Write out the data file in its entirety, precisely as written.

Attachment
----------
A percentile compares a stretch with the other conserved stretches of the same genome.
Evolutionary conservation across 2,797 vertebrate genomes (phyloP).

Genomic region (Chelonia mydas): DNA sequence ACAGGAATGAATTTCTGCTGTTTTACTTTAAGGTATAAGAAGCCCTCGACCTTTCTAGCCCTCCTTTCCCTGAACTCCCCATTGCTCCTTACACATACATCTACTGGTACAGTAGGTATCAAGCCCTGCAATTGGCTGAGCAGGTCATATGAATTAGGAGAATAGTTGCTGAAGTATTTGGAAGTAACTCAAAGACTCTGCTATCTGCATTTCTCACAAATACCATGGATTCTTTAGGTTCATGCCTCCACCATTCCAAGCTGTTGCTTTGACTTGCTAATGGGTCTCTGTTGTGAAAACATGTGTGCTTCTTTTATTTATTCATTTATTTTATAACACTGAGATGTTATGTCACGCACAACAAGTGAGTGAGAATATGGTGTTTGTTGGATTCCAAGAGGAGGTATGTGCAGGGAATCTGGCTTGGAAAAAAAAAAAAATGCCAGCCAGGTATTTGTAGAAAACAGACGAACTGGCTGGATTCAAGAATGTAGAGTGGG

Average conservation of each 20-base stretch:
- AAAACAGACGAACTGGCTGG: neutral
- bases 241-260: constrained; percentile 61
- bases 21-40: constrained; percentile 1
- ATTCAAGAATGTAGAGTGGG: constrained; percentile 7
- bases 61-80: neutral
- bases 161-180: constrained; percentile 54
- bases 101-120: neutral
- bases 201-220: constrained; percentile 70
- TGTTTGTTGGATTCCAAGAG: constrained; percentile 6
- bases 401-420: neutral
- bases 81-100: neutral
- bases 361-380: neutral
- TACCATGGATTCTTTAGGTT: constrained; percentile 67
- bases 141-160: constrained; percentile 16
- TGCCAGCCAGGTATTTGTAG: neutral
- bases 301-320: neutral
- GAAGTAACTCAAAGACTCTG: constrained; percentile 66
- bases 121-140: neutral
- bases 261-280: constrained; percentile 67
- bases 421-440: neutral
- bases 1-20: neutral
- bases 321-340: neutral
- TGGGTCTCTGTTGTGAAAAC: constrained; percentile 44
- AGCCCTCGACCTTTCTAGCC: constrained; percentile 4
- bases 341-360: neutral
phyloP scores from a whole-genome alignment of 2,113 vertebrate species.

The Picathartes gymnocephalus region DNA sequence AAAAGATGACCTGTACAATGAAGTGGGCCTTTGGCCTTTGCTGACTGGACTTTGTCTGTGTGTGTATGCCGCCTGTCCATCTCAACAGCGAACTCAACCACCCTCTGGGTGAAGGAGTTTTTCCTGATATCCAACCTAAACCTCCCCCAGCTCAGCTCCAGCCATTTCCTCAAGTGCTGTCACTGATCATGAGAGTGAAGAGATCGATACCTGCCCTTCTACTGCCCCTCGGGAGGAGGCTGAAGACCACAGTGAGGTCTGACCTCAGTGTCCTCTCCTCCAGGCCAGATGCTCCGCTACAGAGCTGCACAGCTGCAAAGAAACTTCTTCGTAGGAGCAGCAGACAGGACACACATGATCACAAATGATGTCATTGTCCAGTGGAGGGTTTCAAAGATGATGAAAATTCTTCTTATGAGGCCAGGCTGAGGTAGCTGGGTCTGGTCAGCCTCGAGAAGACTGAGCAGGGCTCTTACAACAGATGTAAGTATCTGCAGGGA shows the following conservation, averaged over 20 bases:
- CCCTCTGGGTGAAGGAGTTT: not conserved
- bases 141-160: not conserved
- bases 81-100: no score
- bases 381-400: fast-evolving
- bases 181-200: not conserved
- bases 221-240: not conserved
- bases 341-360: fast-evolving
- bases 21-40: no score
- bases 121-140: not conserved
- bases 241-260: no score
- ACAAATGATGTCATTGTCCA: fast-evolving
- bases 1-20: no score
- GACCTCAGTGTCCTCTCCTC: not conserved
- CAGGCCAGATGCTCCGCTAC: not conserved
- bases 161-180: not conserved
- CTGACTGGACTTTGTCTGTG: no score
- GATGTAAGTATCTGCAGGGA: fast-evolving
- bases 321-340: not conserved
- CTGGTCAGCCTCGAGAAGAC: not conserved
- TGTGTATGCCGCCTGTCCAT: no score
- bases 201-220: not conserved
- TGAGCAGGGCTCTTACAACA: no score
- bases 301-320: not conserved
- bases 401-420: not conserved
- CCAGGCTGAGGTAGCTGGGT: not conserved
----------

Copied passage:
A percentile compares a stretch with the other conserved stretches of the same genome.
Evolutionary conservation across 2,797 vertebrate genomes (phyloP).

Genomic region (Chelonia mydas): DNA sequence ACAGGAATGAATTTCTGCTGTTTTACTTTAAGGTATAAGAAGCCCTCGACCTTTCTAGCCCTCCTTTCCCTGAACTCCCCATTGCTCCTTACACATACATCTACTGGTACAGTAGGTATCAAGCCCTGCAATTGGCTGAGCAGGTCATATGAATTAGGAGAATAGTTGCTGAAGTATTTGGAAGTAACTCAAAGACTCTGCTATCTGCATTTCTCACAAATACCATGGATTCTTTAGGTTCATGCCTCCACCATTCCAAGCTGTTGCTTTGACTTGCTAATGGGTCTCTGTTGTGAAAACATGTGTGCTTCTTTTATTTATTCATTTATTTTATAACACTGAGATGTTATGTCACGCACAACAAGTGAGTGAGAATATGGTGTTTGTTGGATTCCAAGAGGAGGTATGTGCAGGGAATCTGGCTTGGAAAAAAAAAAAAATGCCAGCCAGGTATTTGTAGAAAACAGACGAACTGGCTGGATTCAAGAATGTAGAGTGGG

Average conservation of each 20-base stretch:
- AAAACAGACGAACTGGCTGG: neutral
- bases 241-260: constrained; percentile 61
- bases 21-40: constrained; percentile 1
- ATTCAAGAATGTAGAGTGGG: constrained; percentile 7
- bases 61-80: neutral
- bases 161-180: constrained; percentile 54
- bases 101-120: neutral
- bases 201-220: constrained; percentile 70
- TGTTTGTTGGATTCCAAGAG: constrained; percentile 6
- bases 401-420: neutral
- bases 81-100: neutral
- bases 361-380: neutral
- TACCATGGATTCTTTAGGTT: constrained; percentile 67
- bases 141-160: constrained; percentile 16
- TGCCAGCCAGGTATTTGTAG: neutral
- bases 301-320: neutral
- GAAGTAACTCAAAGACTCTG: constrained; percentile 66
- bases 121-140: neutral
- bases 261-280: constrained; percentile 67
- bases 421-440: neutral
- bases 1-20: neutral
- bases 321-340: neutral
- TGGGTCTCTGTTGTGAAAAC: constrained; percentile 44
- AGCCCTCGACCTTTCTAGCC: constrained; percentile 4
- bases 341-360: neutral
phyloP scores from a whole-genome alignment of 2,113 vertebrate species.

The Picathartes gymnocephalus region DNA sequence AAAAGATGACCTGTACAATGAAGTGGGCCTTTGGCCTTTGCTGACTGGACTTTGTCTGTGTGTGTATGCCGCCTGTCCATCTCAACAGCGAACTCAACCACCCTCTGGGTGAAGGAGTTTTTCCTGATATCCAACCTAAACCTCCCCCAGCTCAGCTCCAGCCATTTCCTCAAGTGCTGTCACTGATCATGAGAGTGAAGAGATCGATACCTGCCCTTCTACTGCCCCTCGGGAGGAGGCTGAAGACCACAGTGAGGTCTGACCTCAGTGTCCTCTCCTCCAGGCCAGATGCTCCGCTACAGAGCTGCACAGCTGCAAAGAAACTTCTTCGTAGGAGCAGCAGACAGGACACACATGATCACAAATGATGTCATTGTCCAGTGGAGGGTTTCAAAGATGATGAAAATTCTTCTTATGAGGCCAGGCTGAGGTAGCTGGGTCTGGTCAGCCTCGAGAAGACTGAGCAGGGCTCTTACAACAGATGTAAGTATCTGCAGGGA shows the following conservation, averaged over 20 bases:
- CCCTCTGGGTGAAGGAGTTT: not conserved
- bases 141-160: not conserved
- bases 81-100: no score
- bases 381-400: fast-evolving
- bases 181-200: not conserved
- bases 221-240: not conserved
- bases 341-360: fast-evolving
- bases 21-40: no score
- bases 121-140: not conserved
- bases 241-260: no score
- ACAAATGATGTCATTGTCCA: fast-evolving
- bases 1-20: no score
- GACCTCAGTGTCCTCTCCTC: not conserved
- CAGGCCAGATGCTCCGCTAC: not conserved
- bases 161-180: not conserved
- CTGACTGGACTTTGTCTGTG: no score
- GATGTAAGTATCTGCAGGGA: fast-evolving
- bases 321-340: not conserved
- CTGGTCAGCCTCGAGAAGAC: not conserved
- TGTGTATGCCGCCTGTCCAT: no score
- bases 201-220: not conserved
- TGAGCAGGGCTCTTACAACA: no score
- bases 301-320: not conserved
- bases 401-420: not conserved
- CCAGGCTGAGGTAGCTGGGT: not conserved